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Have Mayo left it behind?

Sean Rice

UNTIL NEXT TIME Dublin manager Jim Gavin, left, and Mayo manager Stephen Rochford, right, shake hands after Sunday’s game. Pic: Sportsfile

Seán Rice

THE bittersweet insanity of it all. Whipped from the brink of the chasm by Cillian O’Connor, Mayo’s dream lives for another day.
In a dramatic climax to a tense, edgy All-Ireland final, the Mayo captain came to their rescue with the equalising point in the nick of time.
The game was lost it seemed, and another dream buried. Three points behind a couple of minutes before the end of normal time Mayo had once again become ensnared in that all-Ireland jinx.
It didn’t seem to matter much when O’Connor reduced the arrears to two from a free. But a seven-minutes breather presented them with a chance to regroup.
It did nothing for the nerves when Aidan O’Shea decided to take a sideline kick when he ought to have been raking the clouds for it from another’s delivery.
But then from nowhere emerged Donal Vaughan to leave a single point between them. A Mayo crescendo from the stands willed them on. Once again though a ball skied thoughtlessly wide left us little to cling to ... until Cillian took on the responsibility to hit the glorious equaliser.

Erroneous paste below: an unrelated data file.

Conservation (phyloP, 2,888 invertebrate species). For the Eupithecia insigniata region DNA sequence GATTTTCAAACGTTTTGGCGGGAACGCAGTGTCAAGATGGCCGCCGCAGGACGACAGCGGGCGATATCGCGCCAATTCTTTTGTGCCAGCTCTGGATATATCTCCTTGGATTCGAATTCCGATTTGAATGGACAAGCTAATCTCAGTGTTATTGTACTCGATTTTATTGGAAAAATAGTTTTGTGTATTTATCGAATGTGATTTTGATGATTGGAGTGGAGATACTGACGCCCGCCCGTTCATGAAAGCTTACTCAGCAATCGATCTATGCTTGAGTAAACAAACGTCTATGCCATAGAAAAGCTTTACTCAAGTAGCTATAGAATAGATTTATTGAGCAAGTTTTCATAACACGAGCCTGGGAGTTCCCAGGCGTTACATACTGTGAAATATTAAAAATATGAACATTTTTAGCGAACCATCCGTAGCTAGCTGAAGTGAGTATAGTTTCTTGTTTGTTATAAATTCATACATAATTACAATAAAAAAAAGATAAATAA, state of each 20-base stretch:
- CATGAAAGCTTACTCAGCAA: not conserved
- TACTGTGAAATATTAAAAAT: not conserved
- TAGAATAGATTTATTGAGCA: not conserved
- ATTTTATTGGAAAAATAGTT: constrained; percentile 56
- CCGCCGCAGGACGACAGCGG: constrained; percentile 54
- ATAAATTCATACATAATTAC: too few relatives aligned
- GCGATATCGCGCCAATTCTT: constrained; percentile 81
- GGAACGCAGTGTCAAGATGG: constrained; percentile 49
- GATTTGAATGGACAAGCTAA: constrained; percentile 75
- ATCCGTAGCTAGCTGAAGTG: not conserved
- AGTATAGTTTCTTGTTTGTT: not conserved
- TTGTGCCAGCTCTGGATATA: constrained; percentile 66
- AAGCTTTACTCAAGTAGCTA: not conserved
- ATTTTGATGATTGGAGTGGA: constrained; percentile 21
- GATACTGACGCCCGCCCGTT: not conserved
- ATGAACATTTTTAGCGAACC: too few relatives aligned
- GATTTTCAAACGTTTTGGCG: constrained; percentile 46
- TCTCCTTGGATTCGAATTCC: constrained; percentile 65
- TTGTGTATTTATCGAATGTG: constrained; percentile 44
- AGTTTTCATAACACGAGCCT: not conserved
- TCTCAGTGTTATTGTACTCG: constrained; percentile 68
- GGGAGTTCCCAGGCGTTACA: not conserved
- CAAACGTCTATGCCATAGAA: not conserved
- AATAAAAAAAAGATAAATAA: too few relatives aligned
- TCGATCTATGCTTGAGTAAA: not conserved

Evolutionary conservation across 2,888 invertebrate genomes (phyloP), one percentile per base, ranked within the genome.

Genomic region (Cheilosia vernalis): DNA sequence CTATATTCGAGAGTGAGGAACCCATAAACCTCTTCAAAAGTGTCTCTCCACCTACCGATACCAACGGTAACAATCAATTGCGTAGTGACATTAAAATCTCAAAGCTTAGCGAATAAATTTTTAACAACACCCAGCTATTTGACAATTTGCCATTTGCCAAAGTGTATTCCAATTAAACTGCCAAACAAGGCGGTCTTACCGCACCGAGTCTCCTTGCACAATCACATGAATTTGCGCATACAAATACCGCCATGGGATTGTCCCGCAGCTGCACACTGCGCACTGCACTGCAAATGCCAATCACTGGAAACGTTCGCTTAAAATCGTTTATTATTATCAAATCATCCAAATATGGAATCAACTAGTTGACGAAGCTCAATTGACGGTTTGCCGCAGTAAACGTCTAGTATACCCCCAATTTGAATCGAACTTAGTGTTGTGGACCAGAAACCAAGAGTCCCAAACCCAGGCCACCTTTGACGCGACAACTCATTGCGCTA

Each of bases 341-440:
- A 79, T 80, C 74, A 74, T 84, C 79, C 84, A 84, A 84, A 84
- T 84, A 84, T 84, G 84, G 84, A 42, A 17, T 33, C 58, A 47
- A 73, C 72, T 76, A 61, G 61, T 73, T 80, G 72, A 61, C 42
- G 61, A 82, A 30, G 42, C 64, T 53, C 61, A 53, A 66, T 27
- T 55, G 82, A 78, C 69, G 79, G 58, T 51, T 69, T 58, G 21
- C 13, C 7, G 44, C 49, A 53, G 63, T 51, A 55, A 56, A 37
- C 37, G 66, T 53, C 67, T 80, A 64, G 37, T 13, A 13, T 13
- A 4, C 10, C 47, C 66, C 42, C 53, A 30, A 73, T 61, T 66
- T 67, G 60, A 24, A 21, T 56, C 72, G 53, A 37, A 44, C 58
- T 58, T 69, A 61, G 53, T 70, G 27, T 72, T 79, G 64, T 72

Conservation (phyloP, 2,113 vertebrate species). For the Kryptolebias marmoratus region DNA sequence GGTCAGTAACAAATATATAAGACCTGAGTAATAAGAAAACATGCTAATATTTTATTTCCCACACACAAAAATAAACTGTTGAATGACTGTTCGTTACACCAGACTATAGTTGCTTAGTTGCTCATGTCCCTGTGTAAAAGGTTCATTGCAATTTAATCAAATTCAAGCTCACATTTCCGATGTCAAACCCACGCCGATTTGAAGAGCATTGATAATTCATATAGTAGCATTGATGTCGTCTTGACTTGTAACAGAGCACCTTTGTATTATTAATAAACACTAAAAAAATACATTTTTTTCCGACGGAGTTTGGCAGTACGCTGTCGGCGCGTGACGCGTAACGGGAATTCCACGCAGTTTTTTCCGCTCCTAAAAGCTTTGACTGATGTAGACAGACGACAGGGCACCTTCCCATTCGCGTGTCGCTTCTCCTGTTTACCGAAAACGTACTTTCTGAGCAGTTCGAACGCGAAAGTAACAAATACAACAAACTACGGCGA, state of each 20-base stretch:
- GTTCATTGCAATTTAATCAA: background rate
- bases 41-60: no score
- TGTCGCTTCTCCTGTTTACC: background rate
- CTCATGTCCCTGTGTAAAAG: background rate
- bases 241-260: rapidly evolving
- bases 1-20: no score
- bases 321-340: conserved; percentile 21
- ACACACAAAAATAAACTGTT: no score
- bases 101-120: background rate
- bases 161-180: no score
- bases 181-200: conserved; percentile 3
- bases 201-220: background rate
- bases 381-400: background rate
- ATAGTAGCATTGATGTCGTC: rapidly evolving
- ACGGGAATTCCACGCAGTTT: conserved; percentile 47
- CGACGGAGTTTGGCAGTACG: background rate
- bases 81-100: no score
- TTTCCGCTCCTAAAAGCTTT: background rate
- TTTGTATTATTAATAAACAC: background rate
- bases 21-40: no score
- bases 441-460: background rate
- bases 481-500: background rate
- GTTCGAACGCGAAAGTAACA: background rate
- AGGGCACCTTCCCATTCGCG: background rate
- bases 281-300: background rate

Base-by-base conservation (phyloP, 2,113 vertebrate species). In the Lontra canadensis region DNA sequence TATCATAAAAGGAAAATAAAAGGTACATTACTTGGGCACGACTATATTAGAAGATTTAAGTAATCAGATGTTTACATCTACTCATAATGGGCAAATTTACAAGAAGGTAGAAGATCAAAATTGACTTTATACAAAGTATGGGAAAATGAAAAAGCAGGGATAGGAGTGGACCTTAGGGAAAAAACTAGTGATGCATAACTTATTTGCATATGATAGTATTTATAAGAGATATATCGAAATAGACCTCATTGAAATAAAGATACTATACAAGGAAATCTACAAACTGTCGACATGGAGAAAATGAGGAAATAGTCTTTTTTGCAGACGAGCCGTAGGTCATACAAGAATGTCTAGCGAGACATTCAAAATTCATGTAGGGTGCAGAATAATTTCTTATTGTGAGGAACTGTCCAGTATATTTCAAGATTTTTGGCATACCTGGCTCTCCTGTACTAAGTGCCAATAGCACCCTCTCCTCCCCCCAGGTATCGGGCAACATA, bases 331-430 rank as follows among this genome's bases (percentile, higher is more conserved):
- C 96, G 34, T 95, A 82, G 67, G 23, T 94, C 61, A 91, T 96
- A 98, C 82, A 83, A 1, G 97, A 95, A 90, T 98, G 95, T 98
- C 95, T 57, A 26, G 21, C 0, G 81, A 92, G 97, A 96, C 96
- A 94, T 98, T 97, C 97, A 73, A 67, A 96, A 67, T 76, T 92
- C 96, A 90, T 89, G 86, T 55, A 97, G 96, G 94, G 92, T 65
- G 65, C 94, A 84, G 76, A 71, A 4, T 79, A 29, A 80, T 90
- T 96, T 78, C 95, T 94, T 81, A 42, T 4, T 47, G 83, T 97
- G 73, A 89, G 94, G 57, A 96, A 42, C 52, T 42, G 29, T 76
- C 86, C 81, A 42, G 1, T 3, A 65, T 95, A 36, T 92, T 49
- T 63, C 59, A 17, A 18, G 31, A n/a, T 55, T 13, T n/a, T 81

For a brief moment the thought of a smash-and-grab win flashed across our mind as Mayo charged forward again. It would have been just reward for the two balls turned into their own net by the luckless Kevin McLoughlin and Colm Boyle at a time when Dublin were reeling. And they tell you that this was Mayo’s lucky year.
Dublin’s celebrated forward line had ground to a halt. Twenty-nine minutes had passed before they racked up a score of their own ... a point by Dean Rock from a free.
They may have jumped with joy when the capricious ball spun off Kevin McLoughlin’s foot into the net in the eighth minute, and again when it deceived Colm Boyle 13 minutes later.
But it was no honour.
Dublin did not deserve those two breaks. They had been outplayed by Mayo, denied by the ferocity of their tackling, the unmistakable application of each defender to the task assigned to him.
The mood from the start was fraught. The Mayo hordes, not knowing what to expect, were in full voice. And the whole stadium had paid an emotional tribute to Greg Maher who at the age of 49 was being laid to rest that very hour. His passing evoked poignant memories of his All-Ireland minor and Connacht senior success in another era.
Mayo lined out with Keith Higgins at full-back, Paddy Durcan in the left corner, and Donal Vaughan at left wing back. But no sooner had the ball been thrown in than Vaughan had moved to partner Seamus O’Shea in the middle of the field with some flair.
To Paddy Durcan was allotted the gargantuan task of policing Kevin McManamon, the man who has inflicted more damage to Mayo in the past than any other forward. The success of the Mitchels man can be measured by the eclipse of the Dublin ace to the extent that he was eventually replaced. In the minutes after the break when Mayo embarked on an improbable recovery Durcan’s point restored fragile hopes.
The big duel was always going to be the reacquaintance with each other of Lee Keegan and Diarmuid Connolly with all its needle and intensity. And again the Westport man was his master, Connolly held to a single point.